Public and Local Acts of the Legislature of the State of Michigan

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Published on
Dec 31, 1846
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Pages
896
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Language
English
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This content is DRM free.
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NAACP 2017 Image Award Finalist

2018 Michigan Notable Books honoree

The author of Baldwin’s Harlem looks at the evolving culture, politics, economics, and spiritual life of Detroit—a blend of memoir, love letter, history, and clear-eyed reportage that explores the city’s past, present, and future and its significance to the African American legacy and the nation’s fabric.

Herb Boyd moved to Detroit in 1943, as race riots were engulfing the city. Though he did not grasp their full significance at the time, this critical moment would be one of many he witnessed that would mold his political activism and exposed a city restless for change. In Black Detroit, he reflects on his life and this landmark place, in search of understanding why Detroit is a special place for black people.

Boyd reveals how Black Detroiters were prominent in the city’s historic, groundbreaking union movement and—when given an opportunity—were among the tireless workers who made the automobile industry the center of American industry. Well paying jobs on assembly lines allowed working class Black Detroiters to ascend to the middle class and achieve financial stability, an accomplishment not often attainable in other industries.

Boyd makes clear that while many of these middle-class jobs have disappeared, decimating the population and hitting blacks hardest, Detroit survives thanks to the emergence of companies such as Shinola—which represent the strength of the Motor City and and its continued importance to the country. He also brings into focus the major figures who have defined and shaped Detroit, including William Lambert, the great abolitionist, Berry Gordy, the founder of Motown, Coleman Young, the city’s first black mayor, diva songstress Aretha Franklin, Malcolm X, and Ralphe Bunche, winner of the Nobel Peace Prize.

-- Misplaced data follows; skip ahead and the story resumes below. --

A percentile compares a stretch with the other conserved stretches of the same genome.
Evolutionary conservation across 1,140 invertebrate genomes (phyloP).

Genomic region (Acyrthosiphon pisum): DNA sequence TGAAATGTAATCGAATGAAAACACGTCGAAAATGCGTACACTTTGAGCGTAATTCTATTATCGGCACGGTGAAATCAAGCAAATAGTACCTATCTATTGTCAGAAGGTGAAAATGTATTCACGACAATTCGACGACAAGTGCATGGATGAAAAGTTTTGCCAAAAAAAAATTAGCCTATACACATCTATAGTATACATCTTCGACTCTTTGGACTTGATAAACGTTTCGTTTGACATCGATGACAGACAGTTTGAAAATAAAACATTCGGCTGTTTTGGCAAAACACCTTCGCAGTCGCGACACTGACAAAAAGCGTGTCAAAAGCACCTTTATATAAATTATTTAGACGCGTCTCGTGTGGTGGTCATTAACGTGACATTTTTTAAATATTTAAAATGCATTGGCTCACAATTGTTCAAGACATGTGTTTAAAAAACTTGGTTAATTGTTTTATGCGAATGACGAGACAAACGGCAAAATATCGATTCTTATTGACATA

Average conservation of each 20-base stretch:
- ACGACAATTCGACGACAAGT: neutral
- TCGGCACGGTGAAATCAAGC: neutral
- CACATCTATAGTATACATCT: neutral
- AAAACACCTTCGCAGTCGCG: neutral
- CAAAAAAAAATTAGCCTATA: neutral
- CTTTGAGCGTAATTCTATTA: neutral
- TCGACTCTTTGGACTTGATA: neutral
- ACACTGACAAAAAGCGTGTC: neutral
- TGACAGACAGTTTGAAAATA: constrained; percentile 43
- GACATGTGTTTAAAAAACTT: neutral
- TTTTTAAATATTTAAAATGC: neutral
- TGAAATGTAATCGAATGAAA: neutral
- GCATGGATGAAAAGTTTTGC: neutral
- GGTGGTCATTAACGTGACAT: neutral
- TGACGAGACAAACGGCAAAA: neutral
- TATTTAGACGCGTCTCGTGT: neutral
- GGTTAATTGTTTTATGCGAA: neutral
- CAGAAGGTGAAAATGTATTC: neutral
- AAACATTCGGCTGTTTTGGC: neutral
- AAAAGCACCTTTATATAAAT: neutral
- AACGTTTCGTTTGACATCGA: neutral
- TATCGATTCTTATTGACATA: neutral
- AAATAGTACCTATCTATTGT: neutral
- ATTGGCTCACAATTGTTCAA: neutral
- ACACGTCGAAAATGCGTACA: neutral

With a stunning eye for detail and passion for Detroit, Boyd celebrates the music, manufacturing, politics, and culture that make it an American original.

Brewed in Michigan: The New Golden Age of Brewing in the Great Beer State is William Rapai’s “Ode on a Grecian Urn”—a discussion of art and art’s audience. The art in this case is beer. Craft beer. Michigan craft beer, to be exact. Like the Great Lakes and the automobile, beer has become a part of Michigan’s identity. In 2016, Michigan ranked fifth in the number of craft breweries in the nation and tenth in the nation in craft beer production. Craft brewing now contributes more than $1.8 billion annually to the state’s economy and is proving to be an economic catalyst, helping to revive declining cities and invigorate neighborhoods. This book is not a beer-tasting guide. Instead, Rapai aims to highlight the unique forces behind and exceptional attributes of the leading craft breweries in Michigan. Through a series of interviews with brewmasters over an eighteenth-month sojourn to microbreweries around the state, the author argues that Michigan craft beer is brewed by individuals with a passion for excellence who refuse to be process drones. It is brewed by people who have created a culture that values quality over quantity and measures tradition and innovation in equal parts. Similarly, the taprooms associated with these craft breweries have become a conduit for conversation—places for people to gather and discuss current events, raise money for charities, and search for ways to improve their communities. They’re places where strangers become friends, friends fall in love, and lovers get married. These brewpubs and taprooms are an example in resourcefulness—renovating old churches and abandoned auto dealerships in Michigan’s biggest cities, tiny suburbs, working-class neighborhoods, and farm towns. Beer, as it turns out, can be the lifeblood of a community. Brewed in Michigan is a book for beer enthusiasts and for people who want a better understanding of what makes Michigan beer special. Cheers!